Were all those anglings, aimings, feints and squints
You were allowed before you’d shoot, all those
Hunkerings, tensings, pressures of the thumb,
Test-outs and pull-backs, re-envisagings,
All the ways your arms kept hoping towards
Blind certainties that were going to prevail
Beyond the one-off moment of the pitch.
A million million accuracies passed
Between your muscles’ outreach and that space
Marked with three round holes and a drawn line.
You squinted out from a skylight of the world.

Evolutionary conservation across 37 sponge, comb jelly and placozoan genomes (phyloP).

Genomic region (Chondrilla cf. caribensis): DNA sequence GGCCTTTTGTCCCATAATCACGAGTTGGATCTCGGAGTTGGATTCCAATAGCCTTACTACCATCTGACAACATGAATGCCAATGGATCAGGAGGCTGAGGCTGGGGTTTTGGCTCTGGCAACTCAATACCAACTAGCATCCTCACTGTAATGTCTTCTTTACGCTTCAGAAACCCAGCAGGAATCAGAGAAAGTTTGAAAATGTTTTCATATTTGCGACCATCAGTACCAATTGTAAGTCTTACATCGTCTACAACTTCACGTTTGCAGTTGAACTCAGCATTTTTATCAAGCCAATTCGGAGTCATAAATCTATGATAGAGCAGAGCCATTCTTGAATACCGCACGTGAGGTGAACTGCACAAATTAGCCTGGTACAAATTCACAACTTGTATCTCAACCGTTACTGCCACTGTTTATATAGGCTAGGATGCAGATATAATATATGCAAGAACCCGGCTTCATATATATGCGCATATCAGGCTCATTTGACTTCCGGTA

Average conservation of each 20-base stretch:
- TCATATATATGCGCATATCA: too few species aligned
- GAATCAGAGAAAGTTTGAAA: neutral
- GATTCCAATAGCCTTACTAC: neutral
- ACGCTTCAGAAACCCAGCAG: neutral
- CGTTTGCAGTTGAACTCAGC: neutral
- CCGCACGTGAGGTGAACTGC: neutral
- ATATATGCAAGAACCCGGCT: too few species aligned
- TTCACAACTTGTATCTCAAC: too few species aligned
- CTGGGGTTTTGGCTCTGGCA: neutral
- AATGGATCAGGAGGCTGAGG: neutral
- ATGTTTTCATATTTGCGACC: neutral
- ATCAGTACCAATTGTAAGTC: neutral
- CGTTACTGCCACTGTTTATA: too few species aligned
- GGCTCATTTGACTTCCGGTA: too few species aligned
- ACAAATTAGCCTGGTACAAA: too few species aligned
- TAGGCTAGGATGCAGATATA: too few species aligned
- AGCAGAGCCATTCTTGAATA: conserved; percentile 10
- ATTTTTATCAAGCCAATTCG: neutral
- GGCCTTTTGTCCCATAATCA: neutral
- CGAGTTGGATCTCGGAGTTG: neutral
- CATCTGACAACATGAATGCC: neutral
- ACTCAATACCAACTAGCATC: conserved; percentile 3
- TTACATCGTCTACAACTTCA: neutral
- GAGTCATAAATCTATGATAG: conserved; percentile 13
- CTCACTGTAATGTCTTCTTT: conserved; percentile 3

Taken from Seamus Heaney’s collection, Seeing Things (1991), written during a prolific and fertile period in the poet’s career. It is the third of forty-eight twelve line poems under the general title of ‘Squarings’. Each poem follows an identical metrical form with an ear for the underlying music of the words. This particular poem can be seen as a metaphor for how to go about writing a poem, but also more broadly. In an interview with Dennis O’Driscoll Heaney described how ‘you could think of every poem in Squarings as the peg at the end of a tent-rope reaching up into the airy structure but still with purchase on something earthier and more obscure’.